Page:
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Agriculture food supply and population in our environment

RELEVANCE OF BIOLOGY TO AGRICULTURE
Biology is the stdy of living things Agricuitun the growing of plants and the rearing farm animals to provide our needs the cultural activities a basic knowledge of biology is necessary. Such knowledge includes

. the structure, function and nutrition of plants and animals

* diseases which affect plants and animals and the organisms which cause them ;

* ecological systems
*soil ; and
* genetics.


Classification Of Plants

Plant can be classified in several ways. In Botany (the study of plants), all plants are grouped into the plant kingdom and subdivided as on pages 15 to 20. This classification, which is based mainly on structure, function and evolu- fo
tionary trends, is not particularly useful to a farmer. However,more useful and appropriate ways of classifying plants include grouping them

. into annuals, biennials and perennials; and
. for agricultural purposes.

Annuals, Biennials and Perennials Plants are commonly grouped into annuals, biennials and perennials according to the span of their life cycles.

This classification applies mainly to flowering plants, the group to which most crop plants belong.

It is a practical way of classifying crop plants as it helps a farmer to
plan how to use his land to meet his goals.

Annuals These plants complete their entire life cycles and die within one growing season which may be from a few months to a year.

Many im-portant agricultural plants are annuals. Examples include rice, wheat, maize, bean, flax, jute and sunflower


Biennials These plants grow and store food during the first growing season, and use it in the second growing season to produce flowers, fruits and seeds before they die example include cabbage, radish and turnip which are harvested for food immediately after the first growing season.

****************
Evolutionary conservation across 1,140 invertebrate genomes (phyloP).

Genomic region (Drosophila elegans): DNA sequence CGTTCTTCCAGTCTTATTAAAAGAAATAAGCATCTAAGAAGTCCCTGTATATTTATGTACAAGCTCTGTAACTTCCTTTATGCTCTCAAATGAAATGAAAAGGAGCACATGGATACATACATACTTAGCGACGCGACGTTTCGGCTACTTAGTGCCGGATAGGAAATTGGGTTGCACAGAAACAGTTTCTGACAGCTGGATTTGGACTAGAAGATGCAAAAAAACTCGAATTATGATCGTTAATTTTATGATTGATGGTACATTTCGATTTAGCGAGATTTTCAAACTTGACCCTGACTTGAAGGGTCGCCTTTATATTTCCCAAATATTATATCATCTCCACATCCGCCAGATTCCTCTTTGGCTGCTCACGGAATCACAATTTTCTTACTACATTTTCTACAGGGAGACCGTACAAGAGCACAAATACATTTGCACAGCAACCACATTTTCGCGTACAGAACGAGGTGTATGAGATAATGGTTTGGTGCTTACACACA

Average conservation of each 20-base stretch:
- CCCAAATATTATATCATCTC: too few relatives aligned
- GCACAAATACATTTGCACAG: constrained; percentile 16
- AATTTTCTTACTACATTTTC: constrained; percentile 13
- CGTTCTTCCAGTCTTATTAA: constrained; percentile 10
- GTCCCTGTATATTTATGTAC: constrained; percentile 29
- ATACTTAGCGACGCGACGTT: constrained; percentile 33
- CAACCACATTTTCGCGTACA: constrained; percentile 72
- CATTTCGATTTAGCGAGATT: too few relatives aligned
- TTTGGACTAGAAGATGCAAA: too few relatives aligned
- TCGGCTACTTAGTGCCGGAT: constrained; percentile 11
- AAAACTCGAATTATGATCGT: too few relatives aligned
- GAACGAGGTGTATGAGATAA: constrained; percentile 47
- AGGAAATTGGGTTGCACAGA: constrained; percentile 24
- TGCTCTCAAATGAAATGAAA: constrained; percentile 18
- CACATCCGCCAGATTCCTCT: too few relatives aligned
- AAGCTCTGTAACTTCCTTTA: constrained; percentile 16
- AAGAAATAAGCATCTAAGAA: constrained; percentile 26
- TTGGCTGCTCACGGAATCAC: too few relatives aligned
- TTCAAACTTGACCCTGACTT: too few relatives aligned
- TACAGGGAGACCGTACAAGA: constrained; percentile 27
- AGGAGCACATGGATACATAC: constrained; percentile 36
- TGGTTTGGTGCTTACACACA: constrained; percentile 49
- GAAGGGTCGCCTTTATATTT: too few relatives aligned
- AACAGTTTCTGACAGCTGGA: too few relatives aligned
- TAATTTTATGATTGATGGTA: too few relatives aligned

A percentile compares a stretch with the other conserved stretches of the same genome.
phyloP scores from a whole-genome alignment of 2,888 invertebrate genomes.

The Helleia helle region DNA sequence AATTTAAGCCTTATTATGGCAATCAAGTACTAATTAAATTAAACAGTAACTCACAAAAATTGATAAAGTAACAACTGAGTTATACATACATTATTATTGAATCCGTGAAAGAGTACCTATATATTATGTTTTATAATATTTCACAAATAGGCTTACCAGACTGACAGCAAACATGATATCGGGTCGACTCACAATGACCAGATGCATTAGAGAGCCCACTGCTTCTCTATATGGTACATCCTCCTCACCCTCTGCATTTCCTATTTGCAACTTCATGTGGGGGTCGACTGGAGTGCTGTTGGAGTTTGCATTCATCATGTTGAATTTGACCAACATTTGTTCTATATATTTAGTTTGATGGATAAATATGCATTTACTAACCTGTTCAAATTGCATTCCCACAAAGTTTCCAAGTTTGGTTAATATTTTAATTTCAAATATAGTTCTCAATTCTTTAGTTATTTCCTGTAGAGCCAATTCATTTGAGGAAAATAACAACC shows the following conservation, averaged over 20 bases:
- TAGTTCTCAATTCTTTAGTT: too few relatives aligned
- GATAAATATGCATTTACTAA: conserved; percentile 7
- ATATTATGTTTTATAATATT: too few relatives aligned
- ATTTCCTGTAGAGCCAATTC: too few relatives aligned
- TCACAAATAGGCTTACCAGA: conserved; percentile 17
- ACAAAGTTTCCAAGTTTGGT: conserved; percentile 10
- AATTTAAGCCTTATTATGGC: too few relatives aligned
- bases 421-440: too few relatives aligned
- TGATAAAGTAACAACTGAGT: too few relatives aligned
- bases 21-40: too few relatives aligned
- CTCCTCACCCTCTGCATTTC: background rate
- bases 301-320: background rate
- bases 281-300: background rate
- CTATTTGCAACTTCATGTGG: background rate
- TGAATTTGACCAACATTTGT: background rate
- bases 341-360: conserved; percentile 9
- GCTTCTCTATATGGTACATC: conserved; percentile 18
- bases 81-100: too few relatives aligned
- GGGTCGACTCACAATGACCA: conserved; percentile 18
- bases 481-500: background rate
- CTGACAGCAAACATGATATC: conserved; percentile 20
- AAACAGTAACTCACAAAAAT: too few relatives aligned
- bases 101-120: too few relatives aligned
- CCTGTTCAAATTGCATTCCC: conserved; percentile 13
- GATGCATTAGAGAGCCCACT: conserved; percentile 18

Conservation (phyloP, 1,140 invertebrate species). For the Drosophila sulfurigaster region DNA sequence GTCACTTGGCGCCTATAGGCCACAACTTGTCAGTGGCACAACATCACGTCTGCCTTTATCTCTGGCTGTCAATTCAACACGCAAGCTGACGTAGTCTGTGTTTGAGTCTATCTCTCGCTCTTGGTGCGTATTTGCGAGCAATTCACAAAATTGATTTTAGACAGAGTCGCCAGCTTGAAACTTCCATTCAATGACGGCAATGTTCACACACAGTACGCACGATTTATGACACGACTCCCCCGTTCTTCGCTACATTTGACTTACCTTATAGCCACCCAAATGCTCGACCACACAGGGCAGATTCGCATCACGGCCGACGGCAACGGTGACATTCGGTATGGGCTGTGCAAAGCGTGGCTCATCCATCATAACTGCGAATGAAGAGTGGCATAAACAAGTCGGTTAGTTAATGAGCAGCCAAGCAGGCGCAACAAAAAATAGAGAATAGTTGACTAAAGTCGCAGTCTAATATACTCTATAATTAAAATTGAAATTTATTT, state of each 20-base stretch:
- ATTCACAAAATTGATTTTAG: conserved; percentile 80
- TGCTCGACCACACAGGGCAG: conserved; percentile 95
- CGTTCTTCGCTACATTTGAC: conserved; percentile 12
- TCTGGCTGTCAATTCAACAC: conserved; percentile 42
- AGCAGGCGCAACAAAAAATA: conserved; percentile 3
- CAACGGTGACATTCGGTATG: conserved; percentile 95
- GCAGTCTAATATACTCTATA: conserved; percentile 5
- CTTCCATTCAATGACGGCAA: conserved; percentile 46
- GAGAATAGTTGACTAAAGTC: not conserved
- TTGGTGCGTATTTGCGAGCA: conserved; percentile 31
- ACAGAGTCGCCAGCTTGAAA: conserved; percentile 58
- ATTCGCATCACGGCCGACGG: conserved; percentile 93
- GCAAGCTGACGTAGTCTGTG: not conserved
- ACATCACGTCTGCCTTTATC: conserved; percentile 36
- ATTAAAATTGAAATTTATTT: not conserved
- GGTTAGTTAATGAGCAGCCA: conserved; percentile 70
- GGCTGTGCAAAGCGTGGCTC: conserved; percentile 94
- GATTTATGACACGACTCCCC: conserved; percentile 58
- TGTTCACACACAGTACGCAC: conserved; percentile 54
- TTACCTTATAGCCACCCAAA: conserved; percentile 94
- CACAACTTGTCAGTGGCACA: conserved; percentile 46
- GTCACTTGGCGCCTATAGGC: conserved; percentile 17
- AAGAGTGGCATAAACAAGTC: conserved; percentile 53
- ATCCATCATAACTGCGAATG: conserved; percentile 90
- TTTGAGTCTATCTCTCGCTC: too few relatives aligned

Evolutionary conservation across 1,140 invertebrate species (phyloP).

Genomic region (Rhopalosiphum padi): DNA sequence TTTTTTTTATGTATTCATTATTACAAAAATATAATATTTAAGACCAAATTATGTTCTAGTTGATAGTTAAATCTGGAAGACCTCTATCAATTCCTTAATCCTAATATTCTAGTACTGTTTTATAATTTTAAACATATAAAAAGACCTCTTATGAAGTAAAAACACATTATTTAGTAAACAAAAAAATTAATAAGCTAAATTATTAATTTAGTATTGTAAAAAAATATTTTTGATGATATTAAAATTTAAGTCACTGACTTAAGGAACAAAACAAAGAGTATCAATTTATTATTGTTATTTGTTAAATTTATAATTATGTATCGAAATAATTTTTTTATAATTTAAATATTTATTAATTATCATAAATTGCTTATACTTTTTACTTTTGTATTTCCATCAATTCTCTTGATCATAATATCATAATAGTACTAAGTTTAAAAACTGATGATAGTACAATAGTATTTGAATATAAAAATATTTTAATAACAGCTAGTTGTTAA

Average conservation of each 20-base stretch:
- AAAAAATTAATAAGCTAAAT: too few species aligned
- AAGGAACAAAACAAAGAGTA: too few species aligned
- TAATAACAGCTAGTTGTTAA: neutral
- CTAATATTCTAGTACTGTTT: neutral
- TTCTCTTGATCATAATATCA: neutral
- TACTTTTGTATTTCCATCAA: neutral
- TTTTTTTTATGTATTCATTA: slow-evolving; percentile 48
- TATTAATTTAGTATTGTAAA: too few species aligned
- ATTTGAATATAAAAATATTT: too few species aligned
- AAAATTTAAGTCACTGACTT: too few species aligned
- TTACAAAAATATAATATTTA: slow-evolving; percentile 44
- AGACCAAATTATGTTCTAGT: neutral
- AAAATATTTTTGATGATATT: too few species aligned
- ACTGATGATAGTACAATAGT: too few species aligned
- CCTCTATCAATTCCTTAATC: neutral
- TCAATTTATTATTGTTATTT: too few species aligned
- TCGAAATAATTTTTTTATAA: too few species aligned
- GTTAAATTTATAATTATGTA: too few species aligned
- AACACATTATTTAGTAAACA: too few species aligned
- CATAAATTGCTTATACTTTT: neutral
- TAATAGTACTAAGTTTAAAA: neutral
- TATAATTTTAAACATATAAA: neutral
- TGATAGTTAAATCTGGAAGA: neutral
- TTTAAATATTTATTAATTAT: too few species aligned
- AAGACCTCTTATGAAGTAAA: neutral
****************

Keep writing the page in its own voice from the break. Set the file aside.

Perennials These include trees, shrubs and herbs which continue to grow from year to year producing flowers, fruits and seeds for many years. Agriculturally important perennials include herbaceous ones such as ginger and onion, and woody ones like rubber, oil palm, cacao, mango and coconut.

Agricultural Classifications
In agriculture, cultivated plants or crops are usually grouped according to the products for which they are grown as given below

Cereals These plants belong to the grass fam
ily. They include maize, rice millet, Guinea corn and wheat. They are grown for their
grains which form the bulk of the world's food supply. The grains have a high starch content and contain varying amounts of proteins, oils and vitamins.

The legumes are an important source of dietary protein. They also supply
protein-rich fodder for livestock in tropical countries. In addition, legumes replenish soil nitrogen because nodules on their roots contain nitrogen-fixing bacteria. This makes them important in crop rotation. Legumes include bean, groundnut, cowpea, soya bean, oil bean,Legumes lima bean and yam bean.

Root crops They are grown mainly for starch and form the staple food of the people in many tropical countries. They include cassava, yam and sweet potato.